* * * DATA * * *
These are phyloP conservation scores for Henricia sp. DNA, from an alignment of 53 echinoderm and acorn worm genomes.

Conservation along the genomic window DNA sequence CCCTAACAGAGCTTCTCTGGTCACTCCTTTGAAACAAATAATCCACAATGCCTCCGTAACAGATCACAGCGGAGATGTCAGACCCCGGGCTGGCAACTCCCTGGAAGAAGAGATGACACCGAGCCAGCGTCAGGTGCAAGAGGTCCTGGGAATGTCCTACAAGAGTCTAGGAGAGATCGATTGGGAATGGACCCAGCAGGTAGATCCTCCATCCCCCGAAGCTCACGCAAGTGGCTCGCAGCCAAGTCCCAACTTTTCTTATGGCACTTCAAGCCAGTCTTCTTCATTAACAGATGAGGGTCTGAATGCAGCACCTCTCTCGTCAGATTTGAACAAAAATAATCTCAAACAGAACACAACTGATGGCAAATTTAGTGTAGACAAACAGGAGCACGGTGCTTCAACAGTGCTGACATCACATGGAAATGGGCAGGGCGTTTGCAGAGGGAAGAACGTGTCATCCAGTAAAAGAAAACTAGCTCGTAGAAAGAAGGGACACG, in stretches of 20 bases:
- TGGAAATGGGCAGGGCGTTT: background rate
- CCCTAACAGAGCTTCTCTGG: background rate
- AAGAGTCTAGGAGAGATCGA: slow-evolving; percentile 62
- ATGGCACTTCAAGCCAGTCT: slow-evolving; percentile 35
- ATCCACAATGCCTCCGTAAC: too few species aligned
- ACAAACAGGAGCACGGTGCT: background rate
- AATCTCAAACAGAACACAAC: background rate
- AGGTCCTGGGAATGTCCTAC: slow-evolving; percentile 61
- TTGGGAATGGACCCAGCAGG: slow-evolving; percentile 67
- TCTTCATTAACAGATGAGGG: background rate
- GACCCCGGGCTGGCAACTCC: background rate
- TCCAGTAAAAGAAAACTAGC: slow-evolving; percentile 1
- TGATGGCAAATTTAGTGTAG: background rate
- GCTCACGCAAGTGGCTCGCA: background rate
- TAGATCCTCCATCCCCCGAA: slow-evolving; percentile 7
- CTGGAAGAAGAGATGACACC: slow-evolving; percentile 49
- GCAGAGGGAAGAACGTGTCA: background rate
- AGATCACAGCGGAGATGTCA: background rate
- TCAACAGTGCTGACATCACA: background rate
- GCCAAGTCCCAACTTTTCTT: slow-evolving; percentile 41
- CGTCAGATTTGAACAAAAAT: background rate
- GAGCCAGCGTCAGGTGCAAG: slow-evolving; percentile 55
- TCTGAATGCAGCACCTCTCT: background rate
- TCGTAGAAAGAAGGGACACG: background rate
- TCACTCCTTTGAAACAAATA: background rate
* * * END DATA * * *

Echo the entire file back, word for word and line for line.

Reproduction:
These are phyloP conservation scores for Henricia sp. DNA, from an alignment of 53 echinoderm and acorn worm genomes.

Conservation along the genomic window DNA sequence CCCTAACAGAGCTTCTCTGGTCACTCCTTTGAAACAAATAATCCACAATGCCTCCGTAACAGATCACAGCGGAGATGTCAGACCCCGGGCTGGCAACTCCCTGGAAGAAGAGATGACACCGAGCCAGCGTCAGGTGCAAGAGGTCCTGGGAATGTCCTACAAGAGTCTAGGAGAGATCGATTGGGAATGGACCCAGCAGGTAGATCCTCCATCCCCCGAAGCTCACGCAAGTGGCTCGCAGCCAAGTCCCAACTTTTCTTATGGCACTTCAAGCCAGTCTTCTTCATTAACAGATGAGGGTCTGAATGCAGCACCTCTCTCGTCAGATTTGAACAAAAATAATCTCAAACAGAACACAACTGATGGCAAATTTAGTGTAGACAAACAGGAGCACGGTGCTTCAACAGTGCTGACATCACATGGAAATGGGCAGGGCGTTTGCAGAGGGAAGAACGTGTCATCCAGTAAAAGAAAACTAGCTCGTAGAAAGAAGGGACACG, in stretches of 20 bases:
- TGGAAATGGGCAGGGCGTTT: background rate
- CCCTAACAGAGCTTCTCTGG: background rate
- AAGAGTCTAGGAGAGATCGA: slow-evolving; percentile 62
- ATGGCACTTCAAGCCAGTCT: slow-evolving; percentile 35
- ATCCACAATGCCTCCGTAAC: too few species aligned
- ACAAACAGGAGCACGGTGCT: background rate
- AATCTCAAACAGAACACAAC: background rate
- AGGTCCTGGGAATGTCCTAC: slow-evolving; percentile 61
- TTGGGAATGGACCCAGCAGG: slow-evolving; percentile 67
- TCTTCATTAACAGATGAGGG: background rate
- GACCCCGGGCTGGCAACTCC: background rate
- TCCAGTAAAAGAAAACTAGC: slow-evolving; percentile 1
- TGATGGCAAATTTAGTGTAG: background rate
- GCTCACGCAAGTGGCTCGCA: background rate
- TAGATCCTCCATCCCCCGAA: slow-evolving; percentile 7
- CTGGAAGAAGAGATGACACC: slow-evolving; percentile 49
- GCAGAGGGAAGAACGTGTCA: background rate
- AGATCACAGCGGAGATGTCA: background rate
- TCAACAGTGCTGACATCACA: background rate
- GCCAAGTCCCAACTTTTCTT: slow-evolving; percentile 41
- CGTCAGATTTGAACAAAAAT: background rate
- GAGCCAGCGTCAGGTGCAAG: slow-evolving; percentile 55
- TCTGAATGCAGCACCTCTCT: background rate
- TCGTAGAAAGAAGGGACACG: background rate
- TCACTCCTTTGAAACAAATA: background rate